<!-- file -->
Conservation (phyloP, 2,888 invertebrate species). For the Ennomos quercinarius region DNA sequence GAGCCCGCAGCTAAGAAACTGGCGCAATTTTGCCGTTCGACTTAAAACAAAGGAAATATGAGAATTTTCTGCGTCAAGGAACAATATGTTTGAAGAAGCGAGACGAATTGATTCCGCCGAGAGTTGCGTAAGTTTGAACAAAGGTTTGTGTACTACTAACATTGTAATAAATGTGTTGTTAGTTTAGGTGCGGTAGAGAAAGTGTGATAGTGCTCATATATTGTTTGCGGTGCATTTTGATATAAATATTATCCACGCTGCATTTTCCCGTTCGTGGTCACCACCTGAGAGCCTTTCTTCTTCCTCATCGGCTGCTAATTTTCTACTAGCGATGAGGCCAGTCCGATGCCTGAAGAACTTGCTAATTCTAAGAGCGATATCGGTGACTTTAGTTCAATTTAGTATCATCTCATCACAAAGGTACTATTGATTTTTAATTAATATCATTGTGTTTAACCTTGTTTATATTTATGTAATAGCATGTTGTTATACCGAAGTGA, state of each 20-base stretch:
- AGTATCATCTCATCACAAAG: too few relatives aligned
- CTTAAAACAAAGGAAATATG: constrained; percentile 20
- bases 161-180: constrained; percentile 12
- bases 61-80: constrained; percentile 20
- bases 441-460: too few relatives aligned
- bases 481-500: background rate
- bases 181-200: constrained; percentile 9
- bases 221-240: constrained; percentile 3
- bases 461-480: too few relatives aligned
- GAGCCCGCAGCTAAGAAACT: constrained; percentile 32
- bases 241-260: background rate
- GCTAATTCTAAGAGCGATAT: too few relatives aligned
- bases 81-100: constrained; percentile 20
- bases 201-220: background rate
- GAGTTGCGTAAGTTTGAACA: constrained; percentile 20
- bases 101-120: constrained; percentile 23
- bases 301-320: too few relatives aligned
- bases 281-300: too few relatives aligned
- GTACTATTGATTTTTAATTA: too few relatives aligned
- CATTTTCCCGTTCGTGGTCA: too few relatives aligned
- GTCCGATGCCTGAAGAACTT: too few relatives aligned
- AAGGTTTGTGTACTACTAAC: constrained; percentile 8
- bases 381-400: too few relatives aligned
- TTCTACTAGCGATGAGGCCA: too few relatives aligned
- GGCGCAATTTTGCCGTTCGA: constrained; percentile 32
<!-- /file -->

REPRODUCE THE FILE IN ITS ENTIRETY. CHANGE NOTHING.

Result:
Conservation (phyloP, 2,888 invertebrate species). For the Ennomos quercinarius region DNA sequence GAGCCCGCAGCTAAGAAACTGGCGCAATTTTGCCGTTCGACTTAAAACAAAGGAAATATGAGAATTTTCTGCGTCAAGGAACAATATGTTTGAAGAAGCGAGACGAATTGATTCCGCCGAGAGTTGCGTAAGTTTGAACAAAGGTTTGTGTACTACTAACATTGTAATAAATGTGTTGTTAGTTTAGGTGCGGTAGAGAAAGTGTGATAGTGCTCATATATTGTTTGCGGTGCATTTTGATATAAATATTATCCACGCTGCATTTTCCCGTTCGTGGTCACCACCTGAGAGCCTTTCTTCTTCCTCATCGGCTGCTAATTTTCTACTAGCGATGAGGCCAGTCCGATGCCTGAAGAACTTGCTAATTCTAAGAGCGATATCGGTGACTTTAGTTCAATTTAGTATCATCTCATCACAAAGGTACTATTGATTTTTAATTAATATCATTGTGTTTAACCTTGTTTATATTTATGTAATAGCATGTTGTTATACCGAAGTGA, state of each 20-base stretch:
- AGTATCATCTCATCACAAAG: too few relatives aligned
- CTTAAAACAAAGGAAATATG: constrained; percentile 20
- bases 161-180: constrained; percentile 12
- bases 61-80: constrained; percentile 20
- bases 441-460: too few relatives aligned
- bases 481-500: background rate
- bases 181-200: constrained; percentile 9
- bases 221-240: constrained; percentile 3
- bases 461-480: too few relatives aligned
- GAGCCCGCAGCTAAGAAACT: constrained; percentile 32
- bases 241-260: background rate
- GCTAATTCTAAGAGCGATAT: too few relatives aligned
- bases 81-100: constrained; percentile 20
- bases 201-220: background rate
- GAGTTGCGTAAGTTTGAACA: constrained; percentile 20
- bases 101-120: constrained; percentile 23
- bases 301-320: too few relatives aligned
- bases 281-300: too few relatives aligned
- GTACTATTGATTTTTAATTA: too few relatives aligned
- CATTTTCCCGTTCGTGGTCA: too few relatives aligned
- GTCCGATGCCTGAAGAACTT: too few relatives aligned
- AAGGTTTGTGTACTACTAAC: constrained; percentile 8
- bases 381-400: too few relatives aligned
- TTCTACTAGCGATGAGGCCA: too few relatives aligned
- GGCGCAATTTTGCCGTTCGA: constrained; percentile 32